Solar System Akin to Earth's Is Discovered Any minute now, I imagine somebody at a listening station on a smaller, bluer planet a few in from this one making a minute adjustment to their equipment and promptly spraying warm stimulant-laced beverage over their console... posted by hob at 11:16 AM PST - 13 comments
"Islam was founded by Muhammad, a demon-possessed pedophile who had 12 wives..." The Rev. Jerry Vines slams Islam while speaking to delegates at the Southern Baptist Convention this week. The group's newly-elected president, the Rev. Jack Graham, refused to denounce the comments since "his statement is actually a statement that can be confirmed." Hmmm... since when is 'demon-possessed' an emperical statement?
Anyone want to guess what the reaction would be if a Muslim leader denounced Jesus with this much venom? posted by Dirjy at 10:50 AM PST - 47 comments
First JPEG virus discovered... "The W32/Perrun virus, as it is now being called, extracts data from JPEG files and then injects picture files with infected digital images. A fair warning to those individuals who are fond of sending multimedia files to friends and families." Is everyone's porn stash threatened now? posted by darian at 10:08 AM PST - 28 comments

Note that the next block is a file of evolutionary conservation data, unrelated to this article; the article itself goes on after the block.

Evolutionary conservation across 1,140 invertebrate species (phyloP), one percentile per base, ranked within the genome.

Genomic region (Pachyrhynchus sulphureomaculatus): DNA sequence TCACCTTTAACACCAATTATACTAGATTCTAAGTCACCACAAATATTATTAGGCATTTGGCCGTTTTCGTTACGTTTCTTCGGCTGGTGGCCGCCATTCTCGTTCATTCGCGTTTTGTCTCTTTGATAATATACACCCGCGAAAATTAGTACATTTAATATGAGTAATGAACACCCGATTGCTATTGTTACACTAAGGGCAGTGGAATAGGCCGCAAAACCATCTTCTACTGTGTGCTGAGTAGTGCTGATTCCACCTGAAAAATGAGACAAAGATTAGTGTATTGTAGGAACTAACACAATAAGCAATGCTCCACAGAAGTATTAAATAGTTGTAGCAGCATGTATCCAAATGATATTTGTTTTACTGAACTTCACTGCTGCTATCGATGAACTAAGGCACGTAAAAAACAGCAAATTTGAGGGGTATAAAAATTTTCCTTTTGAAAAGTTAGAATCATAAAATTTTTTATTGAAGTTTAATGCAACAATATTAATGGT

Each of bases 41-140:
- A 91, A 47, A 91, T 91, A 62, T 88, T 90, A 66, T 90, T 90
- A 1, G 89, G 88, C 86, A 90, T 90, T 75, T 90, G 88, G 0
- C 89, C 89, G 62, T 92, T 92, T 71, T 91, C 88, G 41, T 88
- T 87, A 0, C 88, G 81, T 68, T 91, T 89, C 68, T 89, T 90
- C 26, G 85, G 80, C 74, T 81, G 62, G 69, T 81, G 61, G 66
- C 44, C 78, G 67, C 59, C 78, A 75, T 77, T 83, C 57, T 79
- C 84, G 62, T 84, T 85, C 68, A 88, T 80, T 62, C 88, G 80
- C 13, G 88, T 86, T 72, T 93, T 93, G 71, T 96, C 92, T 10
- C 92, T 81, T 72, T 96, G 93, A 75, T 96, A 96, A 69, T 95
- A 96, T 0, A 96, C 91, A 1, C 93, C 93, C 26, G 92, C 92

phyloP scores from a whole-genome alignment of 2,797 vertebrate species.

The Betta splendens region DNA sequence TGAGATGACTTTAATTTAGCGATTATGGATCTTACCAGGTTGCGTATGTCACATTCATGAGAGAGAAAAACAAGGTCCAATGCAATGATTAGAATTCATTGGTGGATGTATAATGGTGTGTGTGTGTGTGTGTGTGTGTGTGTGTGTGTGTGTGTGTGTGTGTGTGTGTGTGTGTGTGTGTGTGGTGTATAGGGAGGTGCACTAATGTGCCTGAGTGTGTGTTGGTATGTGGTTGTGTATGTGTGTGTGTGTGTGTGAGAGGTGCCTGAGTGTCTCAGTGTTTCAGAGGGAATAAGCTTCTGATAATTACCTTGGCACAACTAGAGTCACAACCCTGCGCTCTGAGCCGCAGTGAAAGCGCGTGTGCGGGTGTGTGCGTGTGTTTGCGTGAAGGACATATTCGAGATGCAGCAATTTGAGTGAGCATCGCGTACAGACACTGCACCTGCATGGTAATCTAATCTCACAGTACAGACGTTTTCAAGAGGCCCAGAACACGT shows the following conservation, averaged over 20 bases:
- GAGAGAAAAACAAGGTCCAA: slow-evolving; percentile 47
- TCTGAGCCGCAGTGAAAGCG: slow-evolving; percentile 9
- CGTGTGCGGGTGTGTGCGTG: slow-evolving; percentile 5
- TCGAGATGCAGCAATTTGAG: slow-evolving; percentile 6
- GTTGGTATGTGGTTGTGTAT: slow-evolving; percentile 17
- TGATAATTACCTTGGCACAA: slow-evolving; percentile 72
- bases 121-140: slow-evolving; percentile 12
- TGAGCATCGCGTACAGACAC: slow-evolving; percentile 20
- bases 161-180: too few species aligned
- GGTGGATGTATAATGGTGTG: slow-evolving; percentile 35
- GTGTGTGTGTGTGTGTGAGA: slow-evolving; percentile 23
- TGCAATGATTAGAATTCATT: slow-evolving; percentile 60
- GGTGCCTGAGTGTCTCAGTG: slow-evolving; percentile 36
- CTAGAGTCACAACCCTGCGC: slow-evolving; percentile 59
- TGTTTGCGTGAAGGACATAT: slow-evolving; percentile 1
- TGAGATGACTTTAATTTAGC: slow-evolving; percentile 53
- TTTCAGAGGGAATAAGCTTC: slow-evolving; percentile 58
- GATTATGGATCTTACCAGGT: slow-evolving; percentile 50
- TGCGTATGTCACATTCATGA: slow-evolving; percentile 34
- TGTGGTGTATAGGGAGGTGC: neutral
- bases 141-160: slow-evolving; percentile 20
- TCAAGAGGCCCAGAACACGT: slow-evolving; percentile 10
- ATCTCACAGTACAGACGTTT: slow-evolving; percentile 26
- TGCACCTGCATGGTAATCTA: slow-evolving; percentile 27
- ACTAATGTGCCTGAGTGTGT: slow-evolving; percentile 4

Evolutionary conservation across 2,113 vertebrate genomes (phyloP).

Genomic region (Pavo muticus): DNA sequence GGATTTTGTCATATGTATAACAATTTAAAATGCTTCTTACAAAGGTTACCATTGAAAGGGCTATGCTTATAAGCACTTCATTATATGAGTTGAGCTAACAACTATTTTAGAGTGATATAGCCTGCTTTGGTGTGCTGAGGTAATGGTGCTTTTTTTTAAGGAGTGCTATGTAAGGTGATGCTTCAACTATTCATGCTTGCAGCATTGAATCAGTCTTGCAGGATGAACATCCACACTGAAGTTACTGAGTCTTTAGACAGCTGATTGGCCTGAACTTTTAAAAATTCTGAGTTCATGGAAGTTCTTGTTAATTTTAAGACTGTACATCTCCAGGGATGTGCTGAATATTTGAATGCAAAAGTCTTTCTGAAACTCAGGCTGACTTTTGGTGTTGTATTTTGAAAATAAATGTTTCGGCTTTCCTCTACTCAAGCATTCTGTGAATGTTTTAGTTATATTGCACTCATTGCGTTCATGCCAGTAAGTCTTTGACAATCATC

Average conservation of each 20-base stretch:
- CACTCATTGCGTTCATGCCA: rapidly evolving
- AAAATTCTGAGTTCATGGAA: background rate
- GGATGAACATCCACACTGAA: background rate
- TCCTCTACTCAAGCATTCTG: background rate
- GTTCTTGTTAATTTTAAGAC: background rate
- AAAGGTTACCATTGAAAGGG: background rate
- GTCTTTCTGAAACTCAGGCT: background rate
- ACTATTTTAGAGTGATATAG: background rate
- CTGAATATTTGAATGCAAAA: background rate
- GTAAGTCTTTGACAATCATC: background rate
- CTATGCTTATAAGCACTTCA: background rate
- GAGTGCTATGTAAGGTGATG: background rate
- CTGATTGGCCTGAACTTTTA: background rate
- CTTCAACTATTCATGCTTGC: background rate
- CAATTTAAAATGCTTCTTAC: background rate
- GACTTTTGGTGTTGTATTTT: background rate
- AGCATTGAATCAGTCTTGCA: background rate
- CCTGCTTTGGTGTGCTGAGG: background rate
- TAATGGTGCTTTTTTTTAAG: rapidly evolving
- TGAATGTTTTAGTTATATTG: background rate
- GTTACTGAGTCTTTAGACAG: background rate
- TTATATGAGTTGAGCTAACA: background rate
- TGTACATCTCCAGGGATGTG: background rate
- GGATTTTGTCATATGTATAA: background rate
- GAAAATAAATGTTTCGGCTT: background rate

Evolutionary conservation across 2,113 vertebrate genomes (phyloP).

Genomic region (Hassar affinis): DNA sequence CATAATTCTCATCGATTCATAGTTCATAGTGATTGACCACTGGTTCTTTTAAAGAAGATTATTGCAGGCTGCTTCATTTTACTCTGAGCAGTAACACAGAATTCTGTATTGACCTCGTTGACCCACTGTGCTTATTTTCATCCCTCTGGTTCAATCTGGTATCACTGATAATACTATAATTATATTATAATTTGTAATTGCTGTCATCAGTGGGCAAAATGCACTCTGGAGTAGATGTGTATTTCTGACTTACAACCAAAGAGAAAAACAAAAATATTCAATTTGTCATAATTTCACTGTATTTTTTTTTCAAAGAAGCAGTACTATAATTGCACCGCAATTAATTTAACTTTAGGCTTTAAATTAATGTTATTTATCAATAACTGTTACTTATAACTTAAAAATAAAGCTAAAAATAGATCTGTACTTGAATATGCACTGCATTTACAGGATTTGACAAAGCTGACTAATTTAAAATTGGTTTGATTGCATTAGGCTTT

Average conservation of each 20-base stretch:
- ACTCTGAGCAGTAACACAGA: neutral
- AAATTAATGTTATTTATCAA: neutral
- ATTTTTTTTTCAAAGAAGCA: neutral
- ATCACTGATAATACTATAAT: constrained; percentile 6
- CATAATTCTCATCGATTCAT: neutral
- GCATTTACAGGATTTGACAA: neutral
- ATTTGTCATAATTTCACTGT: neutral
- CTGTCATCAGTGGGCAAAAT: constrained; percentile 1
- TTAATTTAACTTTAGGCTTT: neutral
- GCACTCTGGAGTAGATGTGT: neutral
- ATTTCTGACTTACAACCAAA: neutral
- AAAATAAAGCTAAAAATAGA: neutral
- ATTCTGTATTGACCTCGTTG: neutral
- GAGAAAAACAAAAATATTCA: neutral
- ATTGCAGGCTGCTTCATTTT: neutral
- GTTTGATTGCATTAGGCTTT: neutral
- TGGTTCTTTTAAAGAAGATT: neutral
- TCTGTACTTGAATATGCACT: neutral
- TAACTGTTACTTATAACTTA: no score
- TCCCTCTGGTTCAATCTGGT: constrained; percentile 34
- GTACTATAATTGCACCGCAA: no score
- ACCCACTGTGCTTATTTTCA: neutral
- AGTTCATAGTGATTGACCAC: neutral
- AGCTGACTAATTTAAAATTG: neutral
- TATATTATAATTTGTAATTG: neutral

The eight worst TV dads, according to EW. Just in time for Father's Day. Tony Soprano is #1, Ozzy #2. Aw, Ozzy is a bit mad, but at least he wants to do right by his kids. I make no excuse for Tony Soprano. He'll buy Meadow whatever she wants, but then again, he offed her boyfriend. Any bad (or good) TV dads to discuss? posted by GaelFC at 9:30 AM PST - 27 comments
Harmik… a name synonymous with the legendary singer Tom Jones. Internationally recognized and praised as the #1 Tom Jones look and sound alike in the world. When Harmik met Tom in 1998, Tom amazed at the resemblance said to Harmik "you look more like me than I do." posted by kirkaracha at 9:15 AM PST - 9 comments
HP Lovecraft is often seen as the first modern horror writer, and maybe the best. His stories tend to follow a certain formula: a protagonist investigates strange events and is drawn into ancient horrors and madness. Lovecraft himself seems to have been deeply freaked out by the ocean, and evil from the deeps is another common theme.
Anyone who has seen The Deep episode of the BBC's Blue Planet is well on their way to feeling as Lovecraft did. And recently, strange artifacts and strange sounds have arisen from the deeps. Are you Afraid? Ph'nglui mglw'nafh Cthulhu R'lyeh wagh'nagl fhtagn! posted by malphigian at 8:49 AM PST - 18 comments
Spider-Man "too violent for kids" The British Board of Film Classification has given the Spider-Man film (which opens here in the UK today) a '12' certificate because of its violence, meaning no one under that age can see it. Some local authorities have exercised their power to reclassify it as a 'PG' to open it up to younger viewers.
The BBFC's argument runs that "The violence is set in a modern urban setting with a clear message that the use of violence is the normal and appropriate response when challenged." In fact, I'd say, the film suggests that an appropriate response when challenged is to put on an armoured exo-skeleton and fly around on a jey-powered glider. How can the BBFC not get the concept that this is a fantasy? posted by jonpollard at 3:05 AM PST - 45 comments